Perhaps, state Rep. Tom Craddick told a Texas House committee Thursday, the third time is the charm, especially now that Texas is among an intimate fraternity of only six states that don’t have a general statewide ban on texting while driving.
The Midland Republican and former House speaker, who saw a similar bill in 2011 make it through both chambers before being vetoed by then-Gov. Rick Perry, pushed the legislation through the House again in 2013. That time, with Perry still talking about the bill “micro-managing adult behavior,” the measure never came up for a vote in the Senate.
Now, with another occupant in the Governor’s Mansion, Craddick’s House Bill 80 would add Texas to that list of 44 states where texting while driving is illegal. The bill would make it a misdemeanor to “read, write, or send a text-based communication while operating a motor vehicle unless the vehicle is stopped and is outside a lane of travel.” Violators could be fined up to $99 the first time, and as much as $200 for subsequent convictions.
“It’s just impossible for you to do two things like that at once,” Craddick said in his testimony to the House Transportation Committee. “This bill is about saving lives. … It can’t be that wrong, or not needed, if 44 states are doing it.”
The bill outlines a series of defenses against prosecution, including that the text was written due to an emergency or to report criminal activity. In areas outside cities such as Austin, which has a general ban on using a hand-held cellphone while driving, drivers could still make phone calls, answer emails, peruse a global positioning system map or even surf the Net.
Some committee members — despite what appeared to be their unanimous support of Craddick’s bill during Wednesday’s hearing — were concerned that, with 38 Texas cities already having bans of various stripes on cellphone use behind the wheel, drivers will be confused about what they can and cannot do with their iPhones and Androids.
But Craddick is sticking with his much narrower ban, especially given the two previous failures to get even that into Texas law.
Distracted driving, broadly defined, led to 463 deaths and 19,000 injuries in vehicle accidents in Texas last year, Craddick said. And studies of other states with and without texting-while-driving bans by the Texas A&M University Health Science Center School of Public Health showed that having such a law causes a 3 percent reduction in crash-related fatalities and an 8 percent reduction in crash-related hospitalizations, said A&M assistant professor Alva Ferdinand.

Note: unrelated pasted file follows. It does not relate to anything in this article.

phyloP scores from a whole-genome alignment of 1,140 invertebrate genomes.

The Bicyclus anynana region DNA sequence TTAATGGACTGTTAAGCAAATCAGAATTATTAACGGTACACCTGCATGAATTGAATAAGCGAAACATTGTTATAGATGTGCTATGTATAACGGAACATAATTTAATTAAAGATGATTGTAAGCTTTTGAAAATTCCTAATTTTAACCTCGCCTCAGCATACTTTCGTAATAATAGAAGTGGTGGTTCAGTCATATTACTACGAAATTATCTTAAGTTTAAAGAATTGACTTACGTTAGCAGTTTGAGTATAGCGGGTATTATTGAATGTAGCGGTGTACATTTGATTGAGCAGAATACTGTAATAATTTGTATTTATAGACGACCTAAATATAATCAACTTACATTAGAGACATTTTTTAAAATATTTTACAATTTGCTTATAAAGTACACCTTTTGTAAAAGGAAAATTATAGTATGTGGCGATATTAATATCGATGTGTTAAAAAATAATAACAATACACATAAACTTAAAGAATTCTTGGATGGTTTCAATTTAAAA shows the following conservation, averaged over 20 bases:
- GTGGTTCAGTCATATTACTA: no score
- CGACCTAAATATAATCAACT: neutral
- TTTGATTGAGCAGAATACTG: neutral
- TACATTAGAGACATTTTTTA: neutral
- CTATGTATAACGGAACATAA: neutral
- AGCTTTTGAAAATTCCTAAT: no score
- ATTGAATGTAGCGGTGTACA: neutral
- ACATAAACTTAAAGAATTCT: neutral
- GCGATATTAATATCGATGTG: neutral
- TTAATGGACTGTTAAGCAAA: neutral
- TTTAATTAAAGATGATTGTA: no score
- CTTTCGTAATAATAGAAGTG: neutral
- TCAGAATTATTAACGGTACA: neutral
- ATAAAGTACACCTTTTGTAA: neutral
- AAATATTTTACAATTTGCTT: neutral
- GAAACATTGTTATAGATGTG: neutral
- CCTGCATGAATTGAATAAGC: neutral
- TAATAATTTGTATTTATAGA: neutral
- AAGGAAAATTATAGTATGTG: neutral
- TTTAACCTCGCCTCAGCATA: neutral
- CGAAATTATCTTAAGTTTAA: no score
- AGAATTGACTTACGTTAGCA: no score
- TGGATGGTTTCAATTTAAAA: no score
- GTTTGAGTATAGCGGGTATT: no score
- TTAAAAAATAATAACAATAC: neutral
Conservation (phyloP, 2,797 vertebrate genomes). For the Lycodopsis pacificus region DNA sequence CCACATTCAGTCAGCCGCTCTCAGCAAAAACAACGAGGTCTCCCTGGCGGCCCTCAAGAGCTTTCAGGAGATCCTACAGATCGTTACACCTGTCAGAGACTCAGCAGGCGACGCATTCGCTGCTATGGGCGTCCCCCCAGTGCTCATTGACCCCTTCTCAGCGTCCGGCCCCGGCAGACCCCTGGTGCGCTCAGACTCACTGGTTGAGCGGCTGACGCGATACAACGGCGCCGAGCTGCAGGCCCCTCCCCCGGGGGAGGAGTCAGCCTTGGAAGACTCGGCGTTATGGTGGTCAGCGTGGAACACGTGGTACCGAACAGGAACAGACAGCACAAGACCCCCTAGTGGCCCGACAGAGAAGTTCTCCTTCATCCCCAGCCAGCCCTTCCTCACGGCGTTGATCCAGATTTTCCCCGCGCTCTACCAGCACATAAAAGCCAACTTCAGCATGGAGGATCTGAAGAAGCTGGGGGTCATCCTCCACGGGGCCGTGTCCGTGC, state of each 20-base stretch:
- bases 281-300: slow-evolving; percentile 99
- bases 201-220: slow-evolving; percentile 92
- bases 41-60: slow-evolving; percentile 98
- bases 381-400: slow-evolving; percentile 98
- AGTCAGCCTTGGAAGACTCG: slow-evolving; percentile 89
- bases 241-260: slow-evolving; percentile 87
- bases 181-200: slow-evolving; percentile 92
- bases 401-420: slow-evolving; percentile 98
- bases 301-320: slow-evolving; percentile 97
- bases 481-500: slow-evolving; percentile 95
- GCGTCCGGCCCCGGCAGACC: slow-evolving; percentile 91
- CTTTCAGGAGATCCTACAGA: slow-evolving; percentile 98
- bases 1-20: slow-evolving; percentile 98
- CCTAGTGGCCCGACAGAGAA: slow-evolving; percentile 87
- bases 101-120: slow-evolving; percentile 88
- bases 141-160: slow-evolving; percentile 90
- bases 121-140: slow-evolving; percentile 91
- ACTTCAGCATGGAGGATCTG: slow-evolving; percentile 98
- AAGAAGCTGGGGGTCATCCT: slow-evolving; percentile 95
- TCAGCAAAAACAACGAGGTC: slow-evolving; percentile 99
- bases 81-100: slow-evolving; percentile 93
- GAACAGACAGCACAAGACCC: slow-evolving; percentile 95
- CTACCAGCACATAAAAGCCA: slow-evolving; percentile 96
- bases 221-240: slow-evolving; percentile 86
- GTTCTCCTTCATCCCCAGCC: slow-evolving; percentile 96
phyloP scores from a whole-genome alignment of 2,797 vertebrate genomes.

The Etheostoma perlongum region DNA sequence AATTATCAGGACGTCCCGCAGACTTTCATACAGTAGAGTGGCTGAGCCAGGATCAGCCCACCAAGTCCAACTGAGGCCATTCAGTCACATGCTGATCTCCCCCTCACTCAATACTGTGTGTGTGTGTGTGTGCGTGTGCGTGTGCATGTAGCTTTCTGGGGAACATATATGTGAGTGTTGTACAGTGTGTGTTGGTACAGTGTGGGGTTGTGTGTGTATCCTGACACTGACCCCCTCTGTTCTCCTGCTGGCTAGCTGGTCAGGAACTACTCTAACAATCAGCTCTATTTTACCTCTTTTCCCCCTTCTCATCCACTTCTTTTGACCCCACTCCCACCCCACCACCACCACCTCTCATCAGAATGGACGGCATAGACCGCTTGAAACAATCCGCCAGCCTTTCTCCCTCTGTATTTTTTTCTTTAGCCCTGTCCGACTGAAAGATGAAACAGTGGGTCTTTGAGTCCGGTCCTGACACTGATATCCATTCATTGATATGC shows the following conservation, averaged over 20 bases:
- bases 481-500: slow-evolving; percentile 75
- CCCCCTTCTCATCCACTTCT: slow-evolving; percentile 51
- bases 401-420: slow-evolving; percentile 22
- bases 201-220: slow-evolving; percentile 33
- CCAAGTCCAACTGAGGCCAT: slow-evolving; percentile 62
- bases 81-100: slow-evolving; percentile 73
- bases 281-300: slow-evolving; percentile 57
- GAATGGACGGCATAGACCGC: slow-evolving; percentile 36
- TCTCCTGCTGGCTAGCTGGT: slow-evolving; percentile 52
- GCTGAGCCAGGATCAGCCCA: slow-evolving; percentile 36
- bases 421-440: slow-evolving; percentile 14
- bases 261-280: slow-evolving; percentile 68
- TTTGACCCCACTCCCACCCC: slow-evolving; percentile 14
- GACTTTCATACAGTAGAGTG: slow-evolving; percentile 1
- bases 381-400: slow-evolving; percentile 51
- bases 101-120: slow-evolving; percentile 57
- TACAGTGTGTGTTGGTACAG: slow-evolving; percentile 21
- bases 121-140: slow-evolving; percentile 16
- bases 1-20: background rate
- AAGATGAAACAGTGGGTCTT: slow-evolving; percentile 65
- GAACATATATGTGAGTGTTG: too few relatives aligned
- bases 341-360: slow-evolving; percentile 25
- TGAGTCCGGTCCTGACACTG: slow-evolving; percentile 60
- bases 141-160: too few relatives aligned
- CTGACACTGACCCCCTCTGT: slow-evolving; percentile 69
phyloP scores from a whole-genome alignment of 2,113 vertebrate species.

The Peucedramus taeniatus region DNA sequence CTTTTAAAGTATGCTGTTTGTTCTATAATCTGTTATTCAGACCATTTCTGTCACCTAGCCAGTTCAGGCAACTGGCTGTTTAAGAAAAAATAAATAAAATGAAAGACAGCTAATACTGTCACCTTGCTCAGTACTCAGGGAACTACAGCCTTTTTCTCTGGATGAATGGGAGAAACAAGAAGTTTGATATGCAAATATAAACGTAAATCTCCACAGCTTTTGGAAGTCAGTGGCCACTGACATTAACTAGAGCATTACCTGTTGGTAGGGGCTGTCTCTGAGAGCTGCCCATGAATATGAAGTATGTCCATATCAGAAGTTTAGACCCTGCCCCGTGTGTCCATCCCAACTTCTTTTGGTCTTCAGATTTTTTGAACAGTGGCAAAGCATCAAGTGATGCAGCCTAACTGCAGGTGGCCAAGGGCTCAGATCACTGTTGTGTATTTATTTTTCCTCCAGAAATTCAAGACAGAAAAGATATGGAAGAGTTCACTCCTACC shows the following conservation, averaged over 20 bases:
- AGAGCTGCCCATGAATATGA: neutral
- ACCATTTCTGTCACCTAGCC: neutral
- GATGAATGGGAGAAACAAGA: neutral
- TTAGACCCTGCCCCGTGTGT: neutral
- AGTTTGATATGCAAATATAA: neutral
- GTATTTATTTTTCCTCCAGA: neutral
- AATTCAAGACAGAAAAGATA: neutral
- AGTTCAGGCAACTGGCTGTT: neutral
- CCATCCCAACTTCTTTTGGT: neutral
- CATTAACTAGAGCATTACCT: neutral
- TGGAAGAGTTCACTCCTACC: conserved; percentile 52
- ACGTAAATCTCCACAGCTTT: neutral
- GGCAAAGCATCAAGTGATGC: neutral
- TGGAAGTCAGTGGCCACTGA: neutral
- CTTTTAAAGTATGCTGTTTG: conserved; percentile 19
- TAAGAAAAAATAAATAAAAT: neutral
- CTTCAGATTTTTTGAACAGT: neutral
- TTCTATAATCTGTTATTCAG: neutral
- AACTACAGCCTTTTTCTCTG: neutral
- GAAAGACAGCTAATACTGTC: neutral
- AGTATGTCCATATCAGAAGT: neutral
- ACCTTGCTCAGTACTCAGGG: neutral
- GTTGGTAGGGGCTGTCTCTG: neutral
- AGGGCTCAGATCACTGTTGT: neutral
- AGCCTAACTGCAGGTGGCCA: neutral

“This would mean 90 lives spared per year,” Ferdinand said. “And that’s a conservative estimate.”
The committee, as has been the case at similar hearings in 2011 and 2013, heard from a series of Texans whose relatives were killed in texting-related crashes, including Jeanne Brown. Her daughter Alex, a 17-year-old high school senior in Wellman, died in November 2009 when, distracted by texting, she lost control of her truck, left the road and ended up rolling the vehicle.
“It’s been five years,” Brown said, “and she’s not coming back.”
The committee will likely pass the bill in a week, and it isn’t expected to have a difficult journey through the House. And supporters, while not calling it a certainty, are optimistic about a successful trip through the Senate.
Waiting at the end, if so, will be Gov. Greg Abbott.
“We don’t want people driving and hurting other people,” Abbott said last month after an Austin speech, according to the Houston Chronicle. “We don’t want people texting and driving, but we need to find a way to do it without too much government intrusion.”
His office, asked about the bill Wednesday, would say only that Abbott will consider any bill “with the goal of making Texas better.”
The story so far
State Rep. Tom Craddick, R-Midland, earned Legislative approval for a statewide ban on texting while driving in 2011, but the bill was vetoed by then-Gov. Rick Perry. He pushed a similar measure through the House in the 2013 session, but the bill died in the Senate. This year he is sponsoring the bill for a third time.